One of the lesser-known stories about my life is how magic and witchcraft seemed to have had a fascination with me. This is not something I have told many people about and it is anything but trivial. If you ask folks these days if they believe in magic, they will point you to popular culture and shows like Harry Potter or the Lord of the Rings. They might see it as a little bit of fun, or entertainment. For me, the experience thereof has been a little different.
Like a lot of people, I was introduced to the concept of magic in books. Authors like Enid Blyton, Roald Dahl, and J. R. R. Tolkien were the earliest writers of the fantasy genre I was exposed to. And yes, it was just a bit of fun. Things like sorcery and demons were vehicles to tell a story of fantastic beings, supernatural characters, and magical abilities. You may ask, how is this different from Marvel comic books and the like? The short answer would be, not very.
When I was 10 years old, I received a package in the mail. To this day, I do not know who sent it to me. It contained an illustrated book on witches and wizards as well as a pack of tarot cards. I was advised to get rid of the cards by someone who was a bit more familiar with all things spiritual, saying that they would lead to manifestations. I didn't fully understand this back then, but I complied as I had no reason to doubt their intentions. As a curious young boy, I paged through the book eagerly, trying to find out what exactly it was all about. And, so it began. Witchcraft is seductive. It prickles your interest. Why wouldn't it? Especially at an age where you are impressionable, and the idea that you can do things others can't would be irresistible.
My first experience of coming face-to-face with real-life witchcraft happened when I was 13 years old. At that point, I decided to spend a holiday in KwaZulu-Natal on a missionary station in the foothills of the area around Wartburg. A friend at the time had invited me to go and, seeing as I loved visiting new places and experiencing new things, I agreed. As one might expect, life on a missionary station involved a lot of prayer time, teaching from the Bible, and making new friends. However, one thing stood out for me: an incessant thumping noise emanating from the surrounding hills that started at sundown and would carry on until sunrise the next morning. For the two weeks that we spent at KwaSizabanthu, it was something that never ended, not even for one night. When I asked what this noise was, I was told that it was the drumbeats of local witch doctors casting spells against the people at the mission station. It was witchcraft in practice.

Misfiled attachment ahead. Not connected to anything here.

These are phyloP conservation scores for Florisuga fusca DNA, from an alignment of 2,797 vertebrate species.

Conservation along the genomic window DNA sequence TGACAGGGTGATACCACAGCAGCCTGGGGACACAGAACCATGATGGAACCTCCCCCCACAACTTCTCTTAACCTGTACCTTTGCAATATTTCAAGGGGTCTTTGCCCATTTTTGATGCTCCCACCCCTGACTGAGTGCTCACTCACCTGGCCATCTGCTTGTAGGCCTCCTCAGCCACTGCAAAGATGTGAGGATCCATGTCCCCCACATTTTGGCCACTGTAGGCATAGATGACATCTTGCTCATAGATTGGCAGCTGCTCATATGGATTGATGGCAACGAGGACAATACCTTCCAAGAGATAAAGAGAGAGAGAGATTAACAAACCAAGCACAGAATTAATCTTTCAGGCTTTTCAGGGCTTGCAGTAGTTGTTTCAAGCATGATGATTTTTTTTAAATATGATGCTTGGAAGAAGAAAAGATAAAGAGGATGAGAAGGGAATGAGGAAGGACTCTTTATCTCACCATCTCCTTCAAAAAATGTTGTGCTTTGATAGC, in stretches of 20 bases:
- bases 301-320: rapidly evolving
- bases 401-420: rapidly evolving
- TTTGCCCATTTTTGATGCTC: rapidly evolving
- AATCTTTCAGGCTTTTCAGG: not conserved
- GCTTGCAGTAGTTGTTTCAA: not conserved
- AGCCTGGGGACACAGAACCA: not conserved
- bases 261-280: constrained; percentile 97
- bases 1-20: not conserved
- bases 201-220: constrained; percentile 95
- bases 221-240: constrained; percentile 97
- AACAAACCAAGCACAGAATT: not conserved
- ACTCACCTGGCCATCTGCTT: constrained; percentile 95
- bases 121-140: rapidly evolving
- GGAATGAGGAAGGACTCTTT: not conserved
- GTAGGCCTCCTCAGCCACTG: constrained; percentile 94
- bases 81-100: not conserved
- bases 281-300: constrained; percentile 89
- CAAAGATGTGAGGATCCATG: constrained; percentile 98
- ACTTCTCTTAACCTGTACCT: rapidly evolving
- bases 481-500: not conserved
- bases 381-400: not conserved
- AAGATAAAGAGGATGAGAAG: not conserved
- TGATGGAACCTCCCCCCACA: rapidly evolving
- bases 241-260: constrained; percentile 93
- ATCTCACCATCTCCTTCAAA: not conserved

There is real evil in this world. For someone to deny this is not only ignorant, it is dangerous. After that experience, I set about learning as much as I could about this thing that I thought was purely from the pages of fiction. Palmistry. Divination. White magic. And, of course, black magic. They exist in virtually every culture on earth. From southern Africa to the Caribbean, from West Africa to Asia, you will find versions in them all. They are not just the figments of people's imaginations. I discovered this in a very tangible way in my first year at Stellenbosch University. It was then that I was invited to join a Wicca coven.
Of course, I declined this witches invitation, but yet again, I was made starkly aware of how common the practice of witchcraft is in our society. We may no longer burn witches at the stake at the behest of an overzealous church, but now, due to an all-inclusive constitution in South Africa, we have, perhaps unknowingly, encouraged these practices as something which is now protected, even celebrated. Any mention of witchcraft in a negative way is called "being in a moral crisis", as if, somehow, being aware of the wolf at the door is now, somehow, a figment of one's collective imagination as a society.
Yes, the church is very much to blame for this as they have, in the past, used witchcraft as a tool to stoke fear and as a vehicle for political manoeuvring, but this is by no means a reason to believe that it is made up or that the spiritual realm is any less real. Witchcraft exists in a very real way, and in our day and age, it is practiced by very real people.
You might point to the writing of Arthur Miller as he writes his indictment about the Salem witch trials in his book, the Crucible. You might say that it is exactly because of the mania surrounding aspersions of witchcraft in history that we should somehow turn a blind eye for the sake of not repeating the mistakes that came before. And yes, there are many examples. Between the 15th – 18th centuries, there were many "witchhunts" across Europe and North America which saw almost 400,000 people, predominantly women, executed. We will probably never know how many of these actually practiced witchcraft and how many of these were politically motivated purges of people deemed inconvenient.
Without going into too much detail here (no, I did not write this to be a "how-to") I will say this: if you were to Google the word "Thelema" or research the life of Aleister Crowley, you will realize that not only have there been those who dedicated their lives to the practice of witchcraft, but that those people also recognized the power behind it, that is to say, the power of Satan.
Let me be clear. I love reading fantasy novels. I love watching fantasy movies. But, I am well aware that for those without a certain level of maturity, a certain level of awareness, to do so would be asking for trouble. People often ask me how it is that I have such a fierce faith in God, how I believe in Him so completely. The truth is, I have seen the other side of the coin. I am well aware that He is all that stands between me and a very real Devil. For that reason alone I would turn to him in all things. I have many reasons to love my creator, but Him being my protector is a good place to start.